Apicha Community Health Center (CHC) is a Federally Qualified Health Center that has served New York City’s immigrant community for over 27 years. Our mission is to improve the health of our community and to increase access to comprehensive primary care, preventive health services, mental health supportive services. We are committed to excellence and to providing culturally competent services that enhance the quality of life. In 2018, we’re bringing our expert health services to the Jackson Heights community.
Commonly referred to as one of the most diverse areas in the country, if not the world, Jackson Heights, Queens contains large numbers of recent immigrant arrivals including South Americans, such as Columbians and Ecuadorians, and South Asians from many different countries and areas. The New York City Department of Health Mental Hygiene recently found that recent immigrants have adverse health outcomes and experience barriers accessing culturally competent care.
Opening this spring, Apicha CHC will provide Adult and Pediatric Primary Care, Short-term Mental Health Care, Preventive Dental Care, Health Home Case Management Services, and an LGBT Community Meeting Space.
Jackson Heights, NY
With adventurous art, international cuisine, gorgeous parks and world-class sporting events, Queens features attractions to satisfy nearly every taste. Sports lovers can watch the New York Mets play baseball at Citi Field and, in a venue nearly adjacent, see the US Open host the world’s best tennis players. But in Queens, every day can be an event, whether you’re sampling the delectable Greek cuisine of Astoria or authentic Chinese food in Flushing. View inventive art at MoMA PS1 and Socrates Sculpture Park in Long Island City, and take in the stunning flora at the Queens Botanical Garden.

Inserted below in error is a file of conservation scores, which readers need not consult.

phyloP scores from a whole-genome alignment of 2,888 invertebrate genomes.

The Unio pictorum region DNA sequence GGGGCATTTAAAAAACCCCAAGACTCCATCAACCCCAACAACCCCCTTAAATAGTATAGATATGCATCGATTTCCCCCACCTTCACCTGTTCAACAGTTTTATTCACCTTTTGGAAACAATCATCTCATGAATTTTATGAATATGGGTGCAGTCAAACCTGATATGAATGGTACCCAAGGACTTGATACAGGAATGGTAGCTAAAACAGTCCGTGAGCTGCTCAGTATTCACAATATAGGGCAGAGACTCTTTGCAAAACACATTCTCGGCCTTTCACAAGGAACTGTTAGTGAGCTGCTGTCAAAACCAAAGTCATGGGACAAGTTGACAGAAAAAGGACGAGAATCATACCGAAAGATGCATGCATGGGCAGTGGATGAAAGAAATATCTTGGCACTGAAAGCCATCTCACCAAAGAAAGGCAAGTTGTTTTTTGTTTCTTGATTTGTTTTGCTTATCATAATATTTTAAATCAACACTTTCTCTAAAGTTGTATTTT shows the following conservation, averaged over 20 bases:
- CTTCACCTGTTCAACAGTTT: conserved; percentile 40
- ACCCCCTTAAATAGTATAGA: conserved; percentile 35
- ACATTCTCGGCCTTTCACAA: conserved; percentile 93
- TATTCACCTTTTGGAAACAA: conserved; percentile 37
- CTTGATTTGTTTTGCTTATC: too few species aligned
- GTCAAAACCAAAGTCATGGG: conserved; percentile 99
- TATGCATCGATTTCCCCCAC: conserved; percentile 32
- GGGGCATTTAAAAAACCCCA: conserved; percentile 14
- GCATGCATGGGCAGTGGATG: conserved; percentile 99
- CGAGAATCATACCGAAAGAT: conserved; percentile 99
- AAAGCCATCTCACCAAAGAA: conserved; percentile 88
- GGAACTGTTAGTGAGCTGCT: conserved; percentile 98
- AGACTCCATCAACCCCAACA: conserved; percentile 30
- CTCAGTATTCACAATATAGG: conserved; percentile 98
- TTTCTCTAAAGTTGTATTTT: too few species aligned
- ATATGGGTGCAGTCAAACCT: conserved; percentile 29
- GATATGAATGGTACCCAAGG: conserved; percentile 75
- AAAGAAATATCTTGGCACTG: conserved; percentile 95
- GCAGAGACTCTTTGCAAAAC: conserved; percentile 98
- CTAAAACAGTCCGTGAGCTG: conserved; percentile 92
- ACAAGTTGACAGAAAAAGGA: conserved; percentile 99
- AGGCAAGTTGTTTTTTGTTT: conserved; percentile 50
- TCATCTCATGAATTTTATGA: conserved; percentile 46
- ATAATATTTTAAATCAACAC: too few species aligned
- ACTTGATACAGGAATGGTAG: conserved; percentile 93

Just about every language on Earth is spoken somewhere in Queens, and a stroll around the neighborhood of Jackson Heights might make you think that almost every type of food in the world is served here, too. An influx of immigrants, especially from South Asia and Latin America, arrived in the area in recent years, bringing recipes and distinctive preparations with them. Stuffed Tibetan dumplings, fruity Colombian beverages, spicy Indian chaat and other delicious edibles and drinkables may be had from street carts and established restaurants—even out of the back of a cell phone store. But Jackson Heights offers more than palate-pleasing, belly-busting food. Every summer it hosts the Queens Pride Parade and Multicultural Festival and serves as the borough's center of gay culture year-round. Much of the neighborhood is a designated historic district, in recognition of its characteristic garden apartments and urban design. The inventor of Scrabble lived in Jackson Heights; he is memorialized via a Scrabbleesque street sign. Only a few stops on the subway from Midtown Manhattan, this largely residential neighborhood welcomes visitors, priding itself on being the kind of place where people from elsewhere can feel at home, much like New York City itself.